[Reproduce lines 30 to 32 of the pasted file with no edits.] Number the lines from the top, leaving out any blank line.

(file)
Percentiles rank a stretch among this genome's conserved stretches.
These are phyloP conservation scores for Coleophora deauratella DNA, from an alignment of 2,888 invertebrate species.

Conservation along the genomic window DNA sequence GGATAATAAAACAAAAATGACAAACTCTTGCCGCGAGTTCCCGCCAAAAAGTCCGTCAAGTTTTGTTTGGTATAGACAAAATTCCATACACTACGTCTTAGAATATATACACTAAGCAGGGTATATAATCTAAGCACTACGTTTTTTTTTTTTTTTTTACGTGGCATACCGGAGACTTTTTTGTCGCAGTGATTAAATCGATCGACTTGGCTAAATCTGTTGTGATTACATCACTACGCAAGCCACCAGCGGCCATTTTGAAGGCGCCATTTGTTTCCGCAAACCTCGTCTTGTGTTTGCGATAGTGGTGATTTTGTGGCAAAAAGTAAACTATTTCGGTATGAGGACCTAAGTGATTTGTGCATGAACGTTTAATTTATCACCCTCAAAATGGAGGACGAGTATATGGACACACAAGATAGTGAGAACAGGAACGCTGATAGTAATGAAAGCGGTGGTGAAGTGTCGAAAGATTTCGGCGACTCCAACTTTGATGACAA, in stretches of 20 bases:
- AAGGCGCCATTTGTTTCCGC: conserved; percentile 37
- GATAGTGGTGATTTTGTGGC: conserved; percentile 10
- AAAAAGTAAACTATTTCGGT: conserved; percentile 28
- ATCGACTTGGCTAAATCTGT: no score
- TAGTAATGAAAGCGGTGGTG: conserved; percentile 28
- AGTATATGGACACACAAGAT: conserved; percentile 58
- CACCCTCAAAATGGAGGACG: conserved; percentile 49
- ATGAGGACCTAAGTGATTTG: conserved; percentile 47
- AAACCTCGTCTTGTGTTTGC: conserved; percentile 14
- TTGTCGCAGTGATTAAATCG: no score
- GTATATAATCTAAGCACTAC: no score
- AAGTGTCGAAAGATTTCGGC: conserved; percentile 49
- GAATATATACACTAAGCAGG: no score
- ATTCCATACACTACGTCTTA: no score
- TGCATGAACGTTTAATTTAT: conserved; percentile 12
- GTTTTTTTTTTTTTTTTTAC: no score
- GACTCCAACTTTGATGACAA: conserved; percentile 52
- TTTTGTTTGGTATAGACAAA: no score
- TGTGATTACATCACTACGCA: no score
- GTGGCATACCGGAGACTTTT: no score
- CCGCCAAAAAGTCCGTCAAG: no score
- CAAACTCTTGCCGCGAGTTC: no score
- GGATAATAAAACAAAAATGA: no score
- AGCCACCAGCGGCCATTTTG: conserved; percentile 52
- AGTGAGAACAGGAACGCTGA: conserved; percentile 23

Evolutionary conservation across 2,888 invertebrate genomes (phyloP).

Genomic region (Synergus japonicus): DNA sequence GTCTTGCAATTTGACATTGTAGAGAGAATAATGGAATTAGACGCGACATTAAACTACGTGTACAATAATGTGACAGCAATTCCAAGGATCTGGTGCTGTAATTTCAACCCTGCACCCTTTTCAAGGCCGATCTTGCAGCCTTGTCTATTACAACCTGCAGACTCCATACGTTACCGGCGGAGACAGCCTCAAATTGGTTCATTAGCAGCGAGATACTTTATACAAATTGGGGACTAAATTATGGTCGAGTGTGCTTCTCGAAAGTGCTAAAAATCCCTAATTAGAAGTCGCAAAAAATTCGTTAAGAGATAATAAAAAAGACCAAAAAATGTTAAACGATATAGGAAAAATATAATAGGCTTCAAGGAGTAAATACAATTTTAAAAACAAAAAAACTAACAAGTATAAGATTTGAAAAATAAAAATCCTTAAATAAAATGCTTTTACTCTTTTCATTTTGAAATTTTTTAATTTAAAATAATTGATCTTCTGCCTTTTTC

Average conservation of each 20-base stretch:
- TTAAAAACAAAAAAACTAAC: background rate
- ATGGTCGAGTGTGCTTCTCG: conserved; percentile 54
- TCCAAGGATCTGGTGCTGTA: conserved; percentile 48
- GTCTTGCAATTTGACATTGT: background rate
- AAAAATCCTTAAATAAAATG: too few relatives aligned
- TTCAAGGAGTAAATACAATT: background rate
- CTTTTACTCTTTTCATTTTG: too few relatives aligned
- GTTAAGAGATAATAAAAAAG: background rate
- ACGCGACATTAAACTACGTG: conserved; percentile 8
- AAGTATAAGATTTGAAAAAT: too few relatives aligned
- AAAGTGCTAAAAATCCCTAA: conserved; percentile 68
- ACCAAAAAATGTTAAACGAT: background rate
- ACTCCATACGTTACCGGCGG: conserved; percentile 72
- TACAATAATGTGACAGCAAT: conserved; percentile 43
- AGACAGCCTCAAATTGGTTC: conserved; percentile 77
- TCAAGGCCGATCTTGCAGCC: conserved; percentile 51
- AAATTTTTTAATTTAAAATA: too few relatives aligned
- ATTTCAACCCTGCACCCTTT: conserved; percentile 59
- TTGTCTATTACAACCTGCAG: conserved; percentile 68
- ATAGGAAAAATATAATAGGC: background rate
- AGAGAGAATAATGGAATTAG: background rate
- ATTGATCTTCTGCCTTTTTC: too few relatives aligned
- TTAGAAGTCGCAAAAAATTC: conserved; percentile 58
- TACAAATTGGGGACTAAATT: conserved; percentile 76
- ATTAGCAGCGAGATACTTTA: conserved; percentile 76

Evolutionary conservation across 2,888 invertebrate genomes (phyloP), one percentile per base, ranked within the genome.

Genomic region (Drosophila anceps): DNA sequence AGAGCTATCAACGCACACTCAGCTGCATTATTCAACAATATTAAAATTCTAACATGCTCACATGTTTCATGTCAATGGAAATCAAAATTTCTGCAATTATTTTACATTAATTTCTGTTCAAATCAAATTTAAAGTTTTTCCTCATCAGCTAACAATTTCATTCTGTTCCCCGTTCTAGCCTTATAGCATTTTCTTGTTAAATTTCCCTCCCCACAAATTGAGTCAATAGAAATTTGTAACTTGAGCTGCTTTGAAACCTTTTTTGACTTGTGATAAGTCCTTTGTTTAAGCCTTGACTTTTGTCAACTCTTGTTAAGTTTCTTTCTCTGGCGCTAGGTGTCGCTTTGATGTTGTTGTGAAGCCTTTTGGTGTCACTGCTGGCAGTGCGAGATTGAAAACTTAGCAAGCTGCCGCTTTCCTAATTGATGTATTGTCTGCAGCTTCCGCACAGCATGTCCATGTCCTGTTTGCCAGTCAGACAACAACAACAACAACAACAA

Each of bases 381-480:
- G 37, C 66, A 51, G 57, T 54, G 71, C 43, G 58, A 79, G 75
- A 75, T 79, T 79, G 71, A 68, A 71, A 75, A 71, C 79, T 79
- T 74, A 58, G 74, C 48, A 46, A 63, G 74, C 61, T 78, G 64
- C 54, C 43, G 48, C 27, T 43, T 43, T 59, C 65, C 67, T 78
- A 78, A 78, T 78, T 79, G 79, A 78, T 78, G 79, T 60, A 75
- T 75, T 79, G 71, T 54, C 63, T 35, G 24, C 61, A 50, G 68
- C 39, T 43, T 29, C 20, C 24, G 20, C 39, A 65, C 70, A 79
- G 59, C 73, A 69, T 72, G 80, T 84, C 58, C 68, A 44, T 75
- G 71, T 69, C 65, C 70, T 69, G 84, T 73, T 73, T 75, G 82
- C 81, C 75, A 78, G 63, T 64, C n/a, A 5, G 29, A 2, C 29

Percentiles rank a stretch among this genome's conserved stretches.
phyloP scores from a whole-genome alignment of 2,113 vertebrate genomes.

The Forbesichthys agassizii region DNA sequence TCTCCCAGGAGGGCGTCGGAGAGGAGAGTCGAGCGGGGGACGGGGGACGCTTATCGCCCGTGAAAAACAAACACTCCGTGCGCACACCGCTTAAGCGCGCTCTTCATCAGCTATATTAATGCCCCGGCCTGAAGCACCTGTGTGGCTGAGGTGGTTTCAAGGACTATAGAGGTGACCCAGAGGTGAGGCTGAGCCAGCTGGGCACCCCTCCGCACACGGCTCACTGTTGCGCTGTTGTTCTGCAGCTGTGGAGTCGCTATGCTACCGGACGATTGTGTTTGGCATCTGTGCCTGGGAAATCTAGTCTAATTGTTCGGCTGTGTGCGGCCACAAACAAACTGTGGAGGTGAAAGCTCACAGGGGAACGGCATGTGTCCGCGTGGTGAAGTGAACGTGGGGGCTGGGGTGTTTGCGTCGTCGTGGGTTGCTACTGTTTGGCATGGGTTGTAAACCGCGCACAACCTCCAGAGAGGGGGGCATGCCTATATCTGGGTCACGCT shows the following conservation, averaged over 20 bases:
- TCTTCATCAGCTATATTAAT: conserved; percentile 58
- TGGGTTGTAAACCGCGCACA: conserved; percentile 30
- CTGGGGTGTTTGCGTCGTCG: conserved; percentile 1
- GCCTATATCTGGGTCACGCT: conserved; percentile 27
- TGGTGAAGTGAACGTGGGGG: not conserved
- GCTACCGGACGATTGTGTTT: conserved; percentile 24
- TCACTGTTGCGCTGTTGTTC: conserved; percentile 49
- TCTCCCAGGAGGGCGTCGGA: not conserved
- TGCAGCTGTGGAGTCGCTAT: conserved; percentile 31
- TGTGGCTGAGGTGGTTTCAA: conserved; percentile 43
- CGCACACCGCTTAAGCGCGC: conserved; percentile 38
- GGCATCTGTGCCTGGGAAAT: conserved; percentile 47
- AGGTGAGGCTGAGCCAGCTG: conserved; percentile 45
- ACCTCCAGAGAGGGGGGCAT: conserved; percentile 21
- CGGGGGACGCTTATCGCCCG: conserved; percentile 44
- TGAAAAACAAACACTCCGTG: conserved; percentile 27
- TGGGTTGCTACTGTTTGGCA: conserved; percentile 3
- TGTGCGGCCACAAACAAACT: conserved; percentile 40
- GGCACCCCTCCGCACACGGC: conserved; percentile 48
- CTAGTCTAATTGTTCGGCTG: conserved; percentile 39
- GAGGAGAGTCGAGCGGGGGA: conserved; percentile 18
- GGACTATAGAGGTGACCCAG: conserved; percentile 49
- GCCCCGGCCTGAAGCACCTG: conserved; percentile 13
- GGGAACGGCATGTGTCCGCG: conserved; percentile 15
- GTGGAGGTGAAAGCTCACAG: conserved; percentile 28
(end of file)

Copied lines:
Genomic region (Synergus japonicus): DNA sequence GTCTTGCAATTTGACATTGTAGAGAGAATAATGGAATTAGACGCGACATTAAACTACGTGTACAATAATGTGACAGCAATTCCAAGGATCTGGTGCTGTAATTTCAACCCTGCACCCTTTTCAAGGCCGATCTTGCAGCCTTGTCTATTACAACCTGCAGACTCCATACGTTACCGGCGGAGACAGCCTCAAATTGGTTCATTAGCAGCGAGATACTTTATACAAATTGGGGACTAAATTATGGTCGAGTGTGCTTCTCGAAAGTGCTAAAAATCCCTAATTAGAAGTCGCAAAAAATTCGTTAAGAGATAATAAAAAAGACCAAAAAATGTTAAACGATATAGGAAAAATATAATAGGCTTCAAGGAGTAAATACAATTTTAAAAACAAAAAAACTAACAAGTATAAGATTTGAAAAATAAAAATCCTTAAATAAAATGCTTTTACTCTTTTCATTTTGAAATTTTTTAATTTAAAATAATTGATCTTCTGCCTTTTTC

Average conservation of each 20-base stretch:
- TTAAAAACAAAAAAACTAAC: background rate